Still, there is an odd – and for blacks troubling – disjunction between the black-and-white way in which affirmative action is generally discussed, and its far grayer actual practice.

In September, the Wall Street Journal reported that its analysis of EEOC records had determined that only blacks suffered a net job loss in the 1990-91 recession. The Journal offered some expert analysis suggesting that employers might be laying off blacks while retaining or hiring other minorities to meet their affirmative action goals.

The Journal study noted that blacks were hit hardest in California, New York, Illinois and Florida, which also happen to be the biggest immigration states.

It is a subtle process. It is hard to find a smoking gun. Legally, hiring other minorities is no defense for not hiring blacks. But practically speaking, it happens.

“I can tell you what’s happening,” said William Kilberg, an employment discrimination consultant and former Labor Department solicitor, citing a client in the pharmaceutical business whose minority hires were way up.

“When you look behind the minority numbers what you’re seeing are a lot of Pakistani, (Asian) Indian and Vietnamese,” said Kilberg.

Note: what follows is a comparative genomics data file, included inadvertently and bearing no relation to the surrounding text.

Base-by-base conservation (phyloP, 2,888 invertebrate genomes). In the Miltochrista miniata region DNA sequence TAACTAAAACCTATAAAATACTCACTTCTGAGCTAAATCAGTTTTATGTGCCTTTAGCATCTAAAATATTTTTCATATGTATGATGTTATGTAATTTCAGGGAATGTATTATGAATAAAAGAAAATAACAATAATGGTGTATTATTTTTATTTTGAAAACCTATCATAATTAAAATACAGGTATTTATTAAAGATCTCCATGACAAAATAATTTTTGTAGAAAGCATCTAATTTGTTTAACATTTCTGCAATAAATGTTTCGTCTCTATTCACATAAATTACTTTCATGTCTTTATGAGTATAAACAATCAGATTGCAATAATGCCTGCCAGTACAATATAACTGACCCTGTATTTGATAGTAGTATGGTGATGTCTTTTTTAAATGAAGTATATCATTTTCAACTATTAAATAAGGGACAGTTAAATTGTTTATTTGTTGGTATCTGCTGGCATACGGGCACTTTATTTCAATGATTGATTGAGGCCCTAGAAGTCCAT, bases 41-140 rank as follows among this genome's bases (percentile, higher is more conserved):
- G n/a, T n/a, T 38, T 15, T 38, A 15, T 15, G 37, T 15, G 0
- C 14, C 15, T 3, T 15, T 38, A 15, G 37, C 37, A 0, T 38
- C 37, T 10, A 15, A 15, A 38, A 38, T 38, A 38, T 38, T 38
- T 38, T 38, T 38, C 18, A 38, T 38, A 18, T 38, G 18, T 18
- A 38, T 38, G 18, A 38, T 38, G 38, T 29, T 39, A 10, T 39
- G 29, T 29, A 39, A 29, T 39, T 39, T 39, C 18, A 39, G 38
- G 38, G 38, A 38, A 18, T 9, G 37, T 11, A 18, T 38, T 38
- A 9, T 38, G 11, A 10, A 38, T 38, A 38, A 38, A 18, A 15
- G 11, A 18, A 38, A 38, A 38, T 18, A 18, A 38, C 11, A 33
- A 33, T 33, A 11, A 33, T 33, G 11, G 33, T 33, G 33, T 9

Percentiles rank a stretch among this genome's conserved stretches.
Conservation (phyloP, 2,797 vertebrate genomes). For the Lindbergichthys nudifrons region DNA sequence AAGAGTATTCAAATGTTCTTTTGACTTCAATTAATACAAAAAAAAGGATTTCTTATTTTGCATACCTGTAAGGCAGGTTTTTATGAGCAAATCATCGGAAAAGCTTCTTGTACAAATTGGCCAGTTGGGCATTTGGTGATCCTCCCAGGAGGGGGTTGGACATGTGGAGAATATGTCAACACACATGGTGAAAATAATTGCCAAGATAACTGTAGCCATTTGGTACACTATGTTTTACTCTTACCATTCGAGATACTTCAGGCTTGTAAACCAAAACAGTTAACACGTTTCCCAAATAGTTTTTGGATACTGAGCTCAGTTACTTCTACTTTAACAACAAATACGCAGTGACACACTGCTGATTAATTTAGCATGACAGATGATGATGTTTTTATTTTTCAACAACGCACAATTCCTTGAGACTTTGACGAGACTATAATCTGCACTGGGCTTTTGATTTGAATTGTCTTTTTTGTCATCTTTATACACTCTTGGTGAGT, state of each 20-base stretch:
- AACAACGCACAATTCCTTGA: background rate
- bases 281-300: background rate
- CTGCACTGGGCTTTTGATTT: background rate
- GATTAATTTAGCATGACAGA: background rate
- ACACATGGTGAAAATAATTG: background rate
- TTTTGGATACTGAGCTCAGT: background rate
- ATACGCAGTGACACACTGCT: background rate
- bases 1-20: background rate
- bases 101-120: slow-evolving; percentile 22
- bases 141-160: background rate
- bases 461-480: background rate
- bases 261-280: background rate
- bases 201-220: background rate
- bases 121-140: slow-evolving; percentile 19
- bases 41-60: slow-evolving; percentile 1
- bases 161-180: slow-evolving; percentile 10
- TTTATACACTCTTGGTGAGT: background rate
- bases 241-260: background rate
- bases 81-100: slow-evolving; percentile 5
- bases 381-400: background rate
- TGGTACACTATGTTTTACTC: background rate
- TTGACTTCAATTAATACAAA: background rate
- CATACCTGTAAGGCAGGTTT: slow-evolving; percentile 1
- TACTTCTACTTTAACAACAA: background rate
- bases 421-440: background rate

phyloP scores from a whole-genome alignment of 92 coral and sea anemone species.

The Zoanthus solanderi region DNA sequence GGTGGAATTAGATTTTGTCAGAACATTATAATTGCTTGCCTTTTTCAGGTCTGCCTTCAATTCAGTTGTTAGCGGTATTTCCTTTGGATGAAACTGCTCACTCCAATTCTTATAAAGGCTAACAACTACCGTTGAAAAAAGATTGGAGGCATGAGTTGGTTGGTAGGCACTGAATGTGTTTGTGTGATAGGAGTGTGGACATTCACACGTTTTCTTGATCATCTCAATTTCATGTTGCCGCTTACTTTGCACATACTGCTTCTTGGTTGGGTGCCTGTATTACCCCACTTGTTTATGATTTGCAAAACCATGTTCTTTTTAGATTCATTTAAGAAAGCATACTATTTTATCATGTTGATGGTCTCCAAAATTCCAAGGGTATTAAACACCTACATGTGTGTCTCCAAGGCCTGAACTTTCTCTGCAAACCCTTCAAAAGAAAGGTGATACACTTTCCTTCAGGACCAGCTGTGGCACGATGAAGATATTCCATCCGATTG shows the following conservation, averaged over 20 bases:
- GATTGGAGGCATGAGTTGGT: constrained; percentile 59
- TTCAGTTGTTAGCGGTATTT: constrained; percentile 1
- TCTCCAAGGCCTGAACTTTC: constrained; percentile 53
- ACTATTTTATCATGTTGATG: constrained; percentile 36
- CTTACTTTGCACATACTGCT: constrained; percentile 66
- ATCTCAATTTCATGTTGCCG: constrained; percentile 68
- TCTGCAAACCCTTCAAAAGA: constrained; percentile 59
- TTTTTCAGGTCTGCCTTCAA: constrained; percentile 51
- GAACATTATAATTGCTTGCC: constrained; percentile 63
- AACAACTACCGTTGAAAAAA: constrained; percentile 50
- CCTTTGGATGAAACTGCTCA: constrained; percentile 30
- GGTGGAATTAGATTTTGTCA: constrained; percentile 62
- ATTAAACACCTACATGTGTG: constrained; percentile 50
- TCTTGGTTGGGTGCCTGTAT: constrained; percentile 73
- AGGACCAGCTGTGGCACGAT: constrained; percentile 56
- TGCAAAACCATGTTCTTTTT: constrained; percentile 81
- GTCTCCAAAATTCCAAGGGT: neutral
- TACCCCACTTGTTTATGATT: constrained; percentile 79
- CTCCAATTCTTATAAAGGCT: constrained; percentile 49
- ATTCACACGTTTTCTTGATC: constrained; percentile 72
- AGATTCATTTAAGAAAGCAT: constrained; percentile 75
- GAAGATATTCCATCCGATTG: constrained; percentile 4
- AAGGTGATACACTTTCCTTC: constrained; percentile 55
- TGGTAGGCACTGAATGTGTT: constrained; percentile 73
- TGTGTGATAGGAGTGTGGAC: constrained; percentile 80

“A lot of these people are easy to hire. They’re trained, they’re educated, they’re hardworking and you get a bonus. Not only are they people who you would have hired anyway, but they are characterized as minorities.” The employer is left with less pressure to hire blacks.

James Lewis, the research director for the Chicago Urban League, supports extending affirmative action to immigrants as “simply good public policy.”

“We all have an interest in having all groups integrated into the American economy and the American educational system,” he said.

But, in his previous job running an employment agency for Cambodian refugees in Chicago, Lewis saw how the inclusion of immigrants in affirmative action could serve the cynical ends of employers, including at least one national hotel chain. “I was struck by the number of times employers said to me directly, ‘We want to phase out our blacks and bring in Asians. It keeps us clear in EEO (Equal Employment Opportunity) and gets us better workers.’

The irony in all of this, according to Cornell labor economist Vernon Briggs Jr., is that the same black civil rights movement that led to the Civil Rights Act of 1964 and Lyndon Johnson’s executive order on affirmative action in 1965, also inspired the Immigration Act of 1965, which for the first time swung the door wide open to immigration from Asia and Latin America.

Now, he said, nearly 30 years later, it is those immigrants who are benefitting from that civil rights struggle at the expense of native-born blacks.

“It is immigration as a tool of institutional racism,” said Briggs.


Written by jonathantilove

June 28, 2012 at 5:56 am